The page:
Ramaa Mosley, a film director and documentarian, gave several interviews (on ABC, CNN and MSNBC that we know of so far, though reports have mentioned interviews on NPR and ET as well) claiming credit for launching the hashtag #BringBackOurGirls and starting a global movement. I've previously written about this here and here, but here's the information all in one place.
The story was framed as a "simple LA mom, who didn't even know what a hashtag was(!) was so moved by the story that she decided she HAD TO DO SOMETHING."
Despite the fact that twitter's own analytics tools, as well as several other sources made it clear that the hashtag was in fact created in Nigeria, by Ibrahim M. Abdullahi and largely amplified by Dr. Oby Ezekwesili, and her 126K followers, Mosley shamelessly positioned herself as the leader of a movement.
Twitter users who had been actively promoting the hashtag in the United States and pushing for greater US coverage for several weeks prior, quickly took notice of the fraud, and brought attention to it.
With research, twitter users were able to discover that Ramaa Mosley was not the "simple LA mom" she was presenting herself as, but rather a documentarian with a film to promote entitled Girl Rising for which she received $500K from CNN. The movie will be screening on CNN on Sunday night. According to the Wall Street Journal:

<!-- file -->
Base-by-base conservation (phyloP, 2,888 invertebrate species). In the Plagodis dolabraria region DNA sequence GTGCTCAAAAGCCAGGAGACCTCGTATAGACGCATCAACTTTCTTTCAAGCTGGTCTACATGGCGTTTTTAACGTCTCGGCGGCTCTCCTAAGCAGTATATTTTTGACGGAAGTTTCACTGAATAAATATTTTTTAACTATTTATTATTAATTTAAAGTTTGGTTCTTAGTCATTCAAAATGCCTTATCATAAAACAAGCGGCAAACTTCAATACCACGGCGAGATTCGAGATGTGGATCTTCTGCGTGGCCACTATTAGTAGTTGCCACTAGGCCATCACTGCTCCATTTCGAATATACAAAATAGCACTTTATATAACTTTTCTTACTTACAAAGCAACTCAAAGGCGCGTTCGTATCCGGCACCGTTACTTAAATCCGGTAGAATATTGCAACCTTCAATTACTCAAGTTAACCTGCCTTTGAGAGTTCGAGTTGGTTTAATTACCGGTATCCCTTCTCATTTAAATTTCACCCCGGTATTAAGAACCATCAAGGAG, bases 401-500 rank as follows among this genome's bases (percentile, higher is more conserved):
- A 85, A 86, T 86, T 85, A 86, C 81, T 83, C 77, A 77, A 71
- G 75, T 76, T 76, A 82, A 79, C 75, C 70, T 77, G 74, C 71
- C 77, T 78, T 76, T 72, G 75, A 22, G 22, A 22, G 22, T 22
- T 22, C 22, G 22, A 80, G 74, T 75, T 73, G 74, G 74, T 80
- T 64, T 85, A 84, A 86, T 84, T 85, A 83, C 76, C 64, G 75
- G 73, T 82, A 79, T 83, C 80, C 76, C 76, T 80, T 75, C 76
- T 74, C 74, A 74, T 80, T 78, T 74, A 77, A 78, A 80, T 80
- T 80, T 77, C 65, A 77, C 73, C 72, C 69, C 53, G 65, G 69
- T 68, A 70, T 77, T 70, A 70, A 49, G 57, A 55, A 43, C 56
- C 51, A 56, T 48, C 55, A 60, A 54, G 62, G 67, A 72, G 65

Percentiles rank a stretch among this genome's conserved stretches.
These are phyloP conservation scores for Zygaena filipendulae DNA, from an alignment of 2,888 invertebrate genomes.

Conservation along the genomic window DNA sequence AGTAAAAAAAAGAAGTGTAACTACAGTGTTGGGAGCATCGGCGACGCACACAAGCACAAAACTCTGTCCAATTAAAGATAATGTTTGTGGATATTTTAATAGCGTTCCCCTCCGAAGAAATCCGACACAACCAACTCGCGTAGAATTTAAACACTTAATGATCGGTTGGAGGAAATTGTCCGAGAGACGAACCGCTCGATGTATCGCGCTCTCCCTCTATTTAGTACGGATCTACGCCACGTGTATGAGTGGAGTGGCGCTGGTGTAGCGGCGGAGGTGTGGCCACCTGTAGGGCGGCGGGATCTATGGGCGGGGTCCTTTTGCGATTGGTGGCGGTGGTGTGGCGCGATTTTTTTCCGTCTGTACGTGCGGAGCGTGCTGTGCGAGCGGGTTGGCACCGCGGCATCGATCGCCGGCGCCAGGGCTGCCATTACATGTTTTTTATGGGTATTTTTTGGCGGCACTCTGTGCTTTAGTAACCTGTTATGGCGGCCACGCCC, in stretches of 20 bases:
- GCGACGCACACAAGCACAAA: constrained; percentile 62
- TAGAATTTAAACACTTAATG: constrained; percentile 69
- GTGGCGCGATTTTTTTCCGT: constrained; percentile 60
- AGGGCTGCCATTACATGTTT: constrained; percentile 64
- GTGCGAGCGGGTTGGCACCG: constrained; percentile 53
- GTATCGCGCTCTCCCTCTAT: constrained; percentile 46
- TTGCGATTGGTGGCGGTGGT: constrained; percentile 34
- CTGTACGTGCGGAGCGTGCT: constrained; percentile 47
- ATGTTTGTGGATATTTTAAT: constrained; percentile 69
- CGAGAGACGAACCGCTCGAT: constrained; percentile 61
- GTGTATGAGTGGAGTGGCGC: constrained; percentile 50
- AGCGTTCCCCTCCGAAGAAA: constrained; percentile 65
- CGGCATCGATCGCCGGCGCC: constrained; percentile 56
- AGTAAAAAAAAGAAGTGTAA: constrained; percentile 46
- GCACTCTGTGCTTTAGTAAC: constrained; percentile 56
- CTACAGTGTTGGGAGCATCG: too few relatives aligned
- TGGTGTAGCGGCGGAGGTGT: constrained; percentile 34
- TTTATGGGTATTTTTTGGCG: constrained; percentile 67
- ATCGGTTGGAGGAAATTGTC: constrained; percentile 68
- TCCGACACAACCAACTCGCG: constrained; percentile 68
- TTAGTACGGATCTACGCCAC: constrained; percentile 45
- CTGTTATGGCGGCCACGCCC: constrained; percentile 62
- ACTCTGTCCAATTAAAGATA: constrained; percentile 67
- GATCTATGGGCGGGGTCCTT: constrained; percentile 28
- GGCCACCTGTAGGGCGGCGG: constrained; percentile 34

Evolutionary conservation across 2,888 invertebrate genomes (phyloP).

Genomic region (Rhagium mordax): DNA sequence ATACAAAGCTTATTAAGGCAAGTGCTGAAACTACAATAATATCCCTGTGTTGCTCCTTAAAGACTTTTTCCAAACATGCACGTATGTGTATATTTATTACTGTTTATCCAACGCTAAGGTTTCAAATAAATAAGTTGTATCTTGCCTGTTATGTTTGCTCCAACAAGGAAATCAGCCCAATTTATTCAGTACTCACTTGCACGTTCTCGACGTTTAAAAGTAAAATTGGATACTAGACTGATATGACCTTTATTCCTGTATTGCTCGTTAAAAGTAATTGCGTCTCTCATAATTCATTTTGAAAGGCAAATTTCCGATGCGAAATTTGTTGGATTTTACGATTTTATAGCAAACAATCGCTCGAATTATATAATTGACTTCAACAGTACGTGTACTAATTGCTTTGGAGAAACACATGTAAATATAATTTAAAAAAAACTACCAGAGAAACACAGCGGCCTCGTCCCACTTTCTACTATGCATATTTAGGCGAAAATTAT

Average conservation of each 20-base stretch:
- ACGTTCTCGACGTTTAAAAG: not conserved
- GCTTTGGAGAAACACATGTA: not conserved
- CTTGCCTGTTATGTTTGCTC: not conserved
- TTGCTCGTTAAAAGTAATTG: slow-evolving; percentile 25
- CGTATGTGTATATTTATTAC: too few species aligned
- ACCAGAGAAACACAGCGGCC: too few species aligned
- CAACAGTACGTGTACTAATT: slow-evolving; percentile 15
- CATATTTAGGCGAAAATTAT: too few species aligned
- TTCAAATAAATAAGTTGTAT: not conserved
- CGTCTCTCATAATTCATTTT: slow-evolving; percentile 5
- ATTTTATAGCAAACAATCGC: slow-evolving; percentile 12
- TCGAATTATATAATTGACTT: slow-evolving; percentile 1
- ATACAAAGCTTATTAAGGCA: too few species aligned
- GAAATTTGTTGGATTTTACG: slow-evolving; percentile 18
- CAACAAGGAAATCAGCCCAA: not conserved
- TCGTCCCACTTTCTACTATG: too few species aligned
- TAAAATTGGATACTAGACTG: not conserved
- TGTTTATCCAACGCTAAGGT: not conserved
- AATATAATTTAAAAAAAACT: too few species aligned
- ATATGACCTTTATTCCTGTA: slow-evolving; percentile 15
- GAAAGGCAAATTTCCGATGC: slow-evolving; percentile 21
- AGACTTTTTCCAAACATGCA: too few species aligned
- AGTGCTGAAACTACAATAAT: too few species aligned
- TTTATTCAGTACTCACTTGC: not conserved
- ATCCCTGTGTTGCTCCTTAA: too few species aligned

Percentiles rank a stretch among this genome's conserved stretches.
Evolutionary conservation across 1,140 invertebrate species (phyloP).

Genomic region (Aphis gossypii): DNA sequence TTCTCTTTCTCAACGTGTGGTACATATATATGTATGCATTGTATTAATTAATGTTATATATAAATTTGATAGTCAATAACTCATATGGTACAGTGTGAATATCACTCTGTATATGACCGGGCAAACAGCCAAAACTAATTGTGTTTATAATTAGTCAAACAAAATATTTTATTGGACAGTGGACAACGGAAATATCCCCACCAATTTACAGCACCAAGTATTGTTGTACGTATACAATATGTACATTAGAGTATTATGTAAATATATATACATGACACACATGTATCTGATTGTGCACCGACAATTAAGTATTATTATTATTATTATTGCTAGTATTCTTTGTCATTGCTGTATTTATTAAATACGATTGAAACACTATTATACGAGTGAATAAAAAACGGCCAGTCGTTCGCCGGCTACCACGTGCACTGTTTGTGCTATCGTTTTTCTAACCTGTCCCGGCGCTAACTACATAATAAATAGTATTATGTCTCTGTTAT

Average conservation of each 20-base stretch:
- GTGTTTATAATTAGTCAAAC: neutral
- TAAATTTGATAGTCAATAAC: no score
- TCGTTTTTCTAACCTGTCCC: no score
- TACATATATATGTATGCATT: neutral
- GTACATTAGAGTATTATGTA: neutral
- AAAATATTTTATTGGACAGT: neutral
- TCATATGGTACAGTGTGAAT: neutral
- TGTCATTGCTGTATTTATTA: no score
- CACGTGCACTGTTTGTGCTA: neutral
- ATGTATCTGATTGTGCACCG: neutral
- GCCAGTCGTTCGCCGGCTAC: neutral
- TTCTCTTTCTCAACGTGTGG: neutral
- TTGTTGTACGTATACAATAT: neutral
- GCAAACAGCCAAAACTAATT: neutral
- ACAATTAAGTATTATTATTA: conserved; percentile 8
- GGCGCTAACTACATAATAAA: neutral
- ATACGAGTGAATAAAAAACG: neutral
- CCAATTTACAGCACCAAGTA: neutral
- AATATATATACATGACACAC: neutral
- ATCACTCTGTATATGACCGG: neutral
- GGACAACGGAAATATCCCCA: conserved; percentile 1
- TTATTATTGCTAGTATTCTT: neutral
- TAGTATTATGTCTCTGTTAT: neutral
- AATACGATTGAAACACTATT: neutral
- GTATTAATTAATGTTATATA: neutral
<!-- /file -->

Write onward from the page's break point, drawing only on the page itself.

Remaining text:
In fact, Ms. Mosley also helped direct the film "Girl Rising," a well-received documentary about the global struggle to educate girls, and her effort to draw attention to the kidnappings is part of a push by The Documentary Group, a for-profit company, to promote the project world-wide.
CNN Films paid $500,000 last year for three years' rights to the film, and will air it again on CNN International this weekend.
CNN had no comment.
Further research showed that Tom Yellin, the executive producer of Girl Rising was also an executive at ABC News.
Now, to add insult to injury, Ramaa Mosley and Girl Rising are actively soliciting fraudulent donations in the name of #BringBackOurGirls. Girl Rising has already collected almost $14K dollars in donations.
The BBOG movement is in fact, NOT raising funds, as it is completely self funded.
Dr. Oby Ezekwesili has repeatedly called out both Ramaa Mosley and Girl Rising for their fraudulent fundraising, but there has been no response from either party.
Why should any of this matter? It matters because almost 300 Nigerian girls have been kidnapped and possibly sold into sexual slavery, and a US based documentarian felt that it was appropriate to capitalize on the real pain being felt by hundreds of families to promote her project. These girls are experiencing something that many of us cannot fathom, while she uses it as a springboard to her payday.
Holly Gordon, founder of the Girl Rising project, was quoted as saying that "the Nigeria kidnappings provide "an important moment for us to promote our film."
This is not okay. It is yet another incident to add to the long list of ways that white feminism tramples over black women in its journey to the top.
Not only did Ramaa Mosely use this tragedy to boost her career, she did so under false pretenses, and with the full complicity of at least two major news networks.
It cannot be allowed to continue.